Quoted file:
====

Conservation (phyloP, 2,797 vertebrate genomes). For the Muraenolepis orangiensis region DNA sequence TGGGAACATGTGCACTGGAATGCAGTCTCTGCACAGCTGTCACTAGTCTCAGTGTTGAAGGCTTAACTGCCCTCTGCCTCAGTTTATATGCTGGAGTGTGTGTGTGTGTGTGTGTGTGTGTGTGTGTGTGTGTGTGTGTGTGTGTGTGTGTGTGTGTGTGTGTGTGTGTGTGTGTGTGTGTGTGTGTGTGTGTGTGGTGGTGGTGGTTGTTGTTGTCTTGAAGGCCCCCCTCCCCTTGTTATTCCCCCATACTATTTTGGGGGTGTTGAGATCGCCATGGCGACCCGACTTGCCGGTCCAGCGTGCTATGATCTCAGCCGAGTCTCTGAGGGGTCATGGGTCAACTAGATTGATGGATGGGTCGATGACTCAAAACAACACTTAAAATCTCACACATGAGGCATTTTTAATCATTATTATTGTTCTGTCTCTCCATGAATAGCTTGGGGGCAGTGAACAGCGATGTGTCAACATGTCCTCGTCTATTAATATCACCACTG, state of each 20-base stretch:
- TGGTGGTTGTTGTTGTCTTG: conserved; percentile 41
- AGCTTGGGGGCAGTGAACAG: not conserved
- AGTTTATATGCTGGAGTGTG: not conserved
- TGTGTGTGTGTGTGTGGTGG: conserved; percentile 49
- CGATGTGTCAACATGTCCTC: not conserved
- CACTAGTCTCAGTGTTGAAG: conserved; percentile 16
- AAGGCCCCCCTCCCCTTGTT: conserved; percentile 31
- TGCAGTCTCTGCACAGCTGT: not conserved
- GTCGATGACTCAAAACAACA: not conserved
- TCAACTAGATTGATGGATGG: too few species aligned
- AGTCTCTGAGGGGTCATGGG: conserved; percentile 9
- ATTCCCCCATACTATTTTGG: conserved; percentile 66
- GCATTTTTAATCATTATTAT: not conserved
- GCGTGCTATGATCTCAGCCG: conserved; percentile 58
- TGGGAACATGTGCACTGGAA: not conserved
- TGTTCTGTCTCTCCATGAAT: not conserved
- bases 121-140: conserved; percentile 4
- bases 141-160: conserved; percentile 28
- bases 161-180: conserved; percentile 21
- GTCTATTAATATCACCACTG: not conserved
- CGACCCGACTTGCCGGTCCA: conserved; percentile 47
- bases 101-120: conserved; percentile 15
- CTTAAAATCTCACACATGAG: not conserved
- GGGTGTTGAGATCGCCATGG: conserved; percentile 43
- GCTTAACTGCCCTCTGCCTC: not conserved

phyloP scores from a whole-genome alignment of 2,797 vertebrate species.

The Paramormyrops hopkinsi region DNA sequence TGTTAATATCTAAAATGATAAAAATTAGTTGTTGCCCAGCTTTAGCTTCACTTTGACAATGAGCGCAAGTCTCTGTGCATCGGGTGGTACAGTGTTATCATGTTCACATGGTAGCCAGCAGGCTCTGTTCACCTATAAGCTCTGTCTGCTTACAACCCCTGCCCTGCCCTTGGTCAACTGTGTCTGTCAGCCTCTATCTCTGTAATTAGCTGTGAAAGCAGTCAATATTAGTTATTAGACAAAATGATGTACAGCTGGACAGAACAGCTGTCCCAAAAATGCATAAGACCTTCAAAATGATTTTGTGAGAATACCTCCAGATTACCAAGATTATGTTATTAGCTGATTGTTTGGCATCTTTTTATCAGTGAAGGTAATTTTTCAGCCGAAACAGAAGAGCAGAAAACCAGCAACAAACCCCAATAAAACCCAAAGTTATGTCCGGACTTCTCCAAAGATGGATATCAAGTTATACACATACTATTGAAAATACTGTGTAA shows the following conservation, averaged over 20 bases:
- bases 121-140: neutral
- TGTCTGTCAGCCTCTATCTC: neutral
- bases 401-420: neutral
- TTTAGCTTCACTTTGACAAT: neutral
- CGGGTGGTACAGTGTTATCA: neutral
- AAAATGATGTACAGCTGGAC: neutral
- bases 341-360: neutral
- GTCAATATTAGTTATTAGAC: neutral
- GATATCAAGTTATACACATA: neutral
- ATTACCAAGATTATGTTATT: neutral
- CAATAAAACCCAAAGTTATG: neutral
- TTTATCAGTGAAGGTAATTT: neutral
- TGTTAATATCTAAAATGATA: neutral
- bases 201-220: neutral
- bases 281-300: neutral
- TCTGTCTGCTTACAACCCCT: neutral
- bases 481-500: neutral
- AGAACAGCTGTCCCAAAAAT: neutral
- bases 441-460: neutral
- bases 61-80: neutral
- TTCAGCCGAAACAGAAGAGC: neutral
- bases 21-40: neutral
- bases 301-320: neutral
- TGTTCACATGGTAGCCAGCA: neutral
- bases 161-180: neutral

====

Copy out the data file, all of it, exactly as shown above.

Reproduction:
Conservation (phyloP, 2,797 vertebrate genomes). For the Muraenolepis orangiensis region DNA sequence TGGGAACATGTGCACTGGAATGCAGTCTCTGCACAGCTGTCACTAGTCTCAGTGTTGAAGGCTTAACTGCCCTCTGCCTCAGTTTATATGCTGGAGTGTGTGTGTGTGTGTGTGTGTGTGTGTGTGTGTGTGTGTGTGTGTGTGTGTGTGTGTGTGTGTGTGTGTGTGTGTGTGTGTGTGTGTGTGTGTGTGTGTGGTGGTGGTGGTTGTTGTTGTCTTGAAGGCCCCCCTCCCCTTGTTATTCCCCCATACTATTTTGGGGGTGTTGAGATCGCCATGGCGACCCGACTTGCCGGTCCAGCGTGCTATGATCTCAGCCGAGTCTCTGAGGGGTCATGGGTCAACTAGATTGATGGATGGGTCGATGACTCAAAACAACACTTAAAATCTCACACATGAGGCATTTTTAATCATTATTATTGTTCTGTCTCTCCATGAATAGCTTGGGGGCAGTGAACAGCGATGTGTCAACATGTCCTCGTCTATTAATATCACCACTG, state of each 20-base stretch:
- TGGTGGTTGTTGTTGTCTTG: conserved; percentile 41
- AGCTTGGGGGCAGTGAACAG: not conserved
- AGTTTATATGCTGGAGTGTG: not conserved
- TGTGTGTGTGTGTGTGGTGG: conserved; percentile 49
- CGATGTGTCAACATGTCCTC: not conserved
- CACTAGTCTCAGTGTTGAAG: conserved; percentile 16
- AAGGCCCCCCTCCCCTTGTT: conserved; percentile 31
- TGCAGTCTCTGCACAGCTGT: not conserved
- GTCGATGACTCAAAACAACA: not conserved
- TCAACTAGATTGATGGATGG: too few species aligned
- AGTCTCTGAGGGGTCATGGG: conserved; percentile 9
- ATTCCCCCATACTATTTTGG: conserved; percentile 66
- GCATTTTTAATCATTATTAT: not conserved
- GCGTGCTATGATCTCAGCCG: conserved; percentile 58
- TGGGAACATGTGCACTGGAA: not conserved
- TGTTCTGTCTCTCCATGAAT: not conserved
- bases 121-140: conserved; percentile 4
- bases 141-160: conserved; percentile 28
- bases 161-180: conserved; percentile 21
- GTCTATTAATATCACCACTG: not conserved
- CGACCCGACTTGCCGGTCCA: conserved; percentile 47
- bases 101-120: conserved; percentile 15
- CTTAAAATCTCACACATGAG: not conserved
- GGGTGTTGAGATCGCCATGG: conserved; percentile 43
- GCTTAACTGCCCTCTGCCTC: not conserved

phyloP scores from a whole-genome alignment of 2,797 vertebrate species.

The Paramormyrops hopkinsi region DNA sequence TGTTAATATCTAAAATGATAAAAATTAGTTGTTGCCCAGCTTTAGCTTCACTTTGACAATGAGCGCAAGTCTCTGTGCATCGGGTGGTACAGTGTTATCATGTTCACATGGTAGCCAGCAGGCTCTGTTCACCTATAAGCTCTGTCTGCTTACAACCCCTGCCCTGCCCTTGGTCAACTGTGTCTGTCAGCCTCTATCTCTGTAATTAGCTGTGAAAGCAGTCAATATTAGTTATTAGACAAAATGATGTACAGCTGGACAGAACAGCTGTCCCAAAAATGCATAAGACCTTCAAAATGATTTTGTGAGAATACCTCCAGATTACCAAGATTATGTTATTAGCTGATTGTTTGGCATCTTTTTATCAGTGAAGGTAATTTTTCAGCCGAAACAGAAGAGCAGAAAACCAGCAACAAACCCCAATAAAACCCAAAGTTATGTCCGGACTTCTCCAAAGATGGATATCAAGTTATACACATACTATTGAAAATACTGTGTAA shows the following conservation, averaged over 20 bases:
- bases 121-140: neutral
- TGTCTGTCAGCCTCTATCTC: neutral
- bases 401-420: neutral
- TTTAGCTTCACTTTGACAAT: neutral
- CGGGTGGTACAGTGTTATCA: neutral
- AAAATGATGTACAGCTGGAC: neutral
- bases 341-360: neutral
- GTCAATATTAGTTATTAGAC: neutral
- GATATCAAGTTATACACATA: neutral
- ATTACCAAGATTATGTTATT: neutral
- CAATAAAACCCAAAGTTATG: neutral
- TTTATCAGTGAAGGTAATTT: neutral
- TGTTAATATCTAAAATGATA: neutral
- bases 201-220: neutral
- bases 281-300: neutral
- TCTGTCTGCTTACAACCCCT: neutral
- bases 481-500: neutral
- AGAACAGCTGTCCCAAAAAT: neutral
- bases 441-460: neutral
- bases 61-80: neutral
- TTCAGCCGAAACAGAAGAGC: neutral
- bases 21-40: neutral
- bases 301-320: neutral
- TGTTCACATGGTAGCCAGCA: neutral
- bases 161-180: neutral